Overview and History
Boarstone Mountain is located on a Nature sanctuary spanning over 1,600 acres owned and Maintained by the Maine Audubon society. The spelling of the mountain can be seen both Boarstone and Borestone. It is a very rugged mountain for its small stature, being that it is just under 2,000'. Boarstones Peak rises steeply from its Mountain lakes, which sit upon about a 50 acre Basin.
The Nature center, owned by the Maine Audubon, lies on a flat 50 acre plot about halfway up the mountain, which used to be a bustling fox farm in the early 1900's, owned by R.T. Moore. Moore was a wealthy adventurer who had a small pontoon plane he would land on midday pond. Just on the edge of the pond lay Moore's cabin, which was his point of escape it is said. Moore used the area to raise his prize winning black fox, whos pelts were said to fetch many thousands of dollars a piece at auctions in New York, staggering numbers at the time. Remnants of fox cages can be seen all over the Mountain, Nestled off of trails and hidden behind trees off of the access road. However the fox Moore raised on the mountain were prize winning black fox, which are of no relation to the fox population that currently inhabits the area.
In 1958 Moore Donated a large section of his property on Boarstone to the National Audobon Society, and eventually after his death donations from both his son and daughter brought the total acreage of the sanctuary to 1,639. In 2000 the National Audubon Society transfered the property into the name of the Maine Audubon.
His lodge, which was built in 1909, was designed by Bangor architect Wilfred E. Mansur and has now been renovated by the Audubon society to an imaculate degree, and can be rented to stay in. On this 50 acre basin lies three ponds; Sunrise, Midday, and Sunset. The peak of Boarstone rises steeply, and provides awesome views, especially for a non-technical climb.
Take Interstate 95 North until you come to the Newport Exit. Get off on the Neweport exit. Once in Newport, get one route 7 heading North. Take 7 through Corinna and into Dover-Foxcroft. When you come to the end of 7, as you roll into Dover-Foxcroft, take a left onto 15, and drive through sangerville. Eventually you will come to a junction where 15 branches of north with 6, and 16 keeps going west, take the 15/6 North. You will come into the Town of Monson, past the lake on your left, and then start looking for the Elliotsville Road on your right. It branches off on the right, after heading through the center of town. You will soon come to a branch in the road, make sure you stay on Elliotsville, veer right, otherwise you will end up on dead end. You stay on Elliotsville basically the rest of the way. Eventually you will come to the juncture of Mountain Road Which will be on your left. Go up the Mountain road, and you should soon cross some train tracks, the parking lot across from the mountain is less than a mile from this point, on your left.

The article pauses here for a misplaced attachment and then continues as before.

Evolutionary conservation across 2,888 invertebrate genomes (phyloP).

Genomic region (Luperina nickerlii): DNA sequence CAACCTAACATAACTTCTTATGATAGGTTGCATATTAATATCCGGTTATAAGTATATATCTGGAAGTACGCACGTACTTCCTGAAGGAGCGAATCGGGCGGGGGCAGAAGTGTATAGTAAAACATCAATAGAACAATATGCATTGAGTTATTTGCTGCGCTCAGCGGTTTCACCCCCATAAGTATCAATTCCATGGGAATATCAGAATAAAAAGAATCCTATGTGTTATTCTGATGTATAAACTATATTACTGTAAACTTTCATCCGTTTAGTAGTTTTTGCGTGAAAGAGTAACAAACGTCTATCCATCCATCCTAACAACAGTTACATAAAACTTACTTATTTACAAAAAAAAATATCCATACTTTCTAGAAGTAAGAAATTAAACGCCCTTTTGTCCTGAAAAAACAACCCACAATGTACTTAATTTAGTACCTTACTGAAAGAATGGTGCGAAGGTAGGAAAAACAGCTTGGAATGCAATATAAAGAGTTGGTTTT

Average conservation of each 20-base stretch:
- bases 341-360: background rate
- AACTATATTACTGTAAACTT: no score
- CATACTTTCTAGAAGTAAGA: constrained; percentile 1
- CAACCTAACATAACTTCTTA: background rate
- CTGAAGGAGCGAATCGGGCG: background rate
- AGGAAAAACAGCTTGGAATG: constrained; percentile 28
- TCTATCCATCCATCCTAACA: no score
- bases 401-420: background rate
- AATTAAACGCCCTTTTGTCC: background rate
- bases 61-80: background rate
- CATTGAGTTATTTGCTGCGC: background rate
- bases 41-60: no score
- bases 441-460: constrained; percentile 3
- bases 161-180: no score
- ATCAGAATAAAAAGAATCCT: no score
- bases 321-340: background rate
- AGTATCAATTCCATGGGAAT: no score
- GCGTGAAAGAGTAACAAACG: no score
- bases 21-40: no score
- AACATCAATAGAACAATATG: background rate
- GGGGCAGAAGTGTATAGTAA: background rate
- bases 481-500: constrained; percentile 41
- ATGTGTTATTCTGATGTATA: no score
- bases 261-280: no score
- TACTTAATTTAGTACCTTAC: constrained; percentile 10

There is virtually no red tape involving this mountain, except for the 4 dollar fee you have to pay at the Nature Center, if you are not an Audubon member.
This trail is a dayhike, featuring an in and out trail of a round trip of about 4 miles. there are no points on the property of the mountain in which you can camp.
Boarstone Mountain is a Nature Preserve encompassing 1,600 acres of forest and is full of animals to see...Everything from Pine Martin to fox to canadian lynx take up habitat here. The mountain also offers beautiful views from both of its peaks East and west.
[img:488713:alignleft:small:]The trail access sits behind a gate so you must park in the adjacent parking lot. Once inside the gate, you can either choose to take take the trailhead, or walk up the access road which reaches a little over half way up the mountain.
The first half of the actual trail is newer, comparativly speaking to the summit section, so it is not in as good condition. However over the years it has slowly been worked on, including the addition of five or six Rock staircases in the fall of 2007. The mountain has a high content of slate which sits in many sections of the trail itself. When encountering weather of any sort extra caution should be taken as these pieces of slate are extremely slippery and sharp.
If you are looking for a slightly more challenging hike, then take the actual trail the entire way. Either route you do choose, will bring you to a composting toilet, just before you access the trail to the Peak.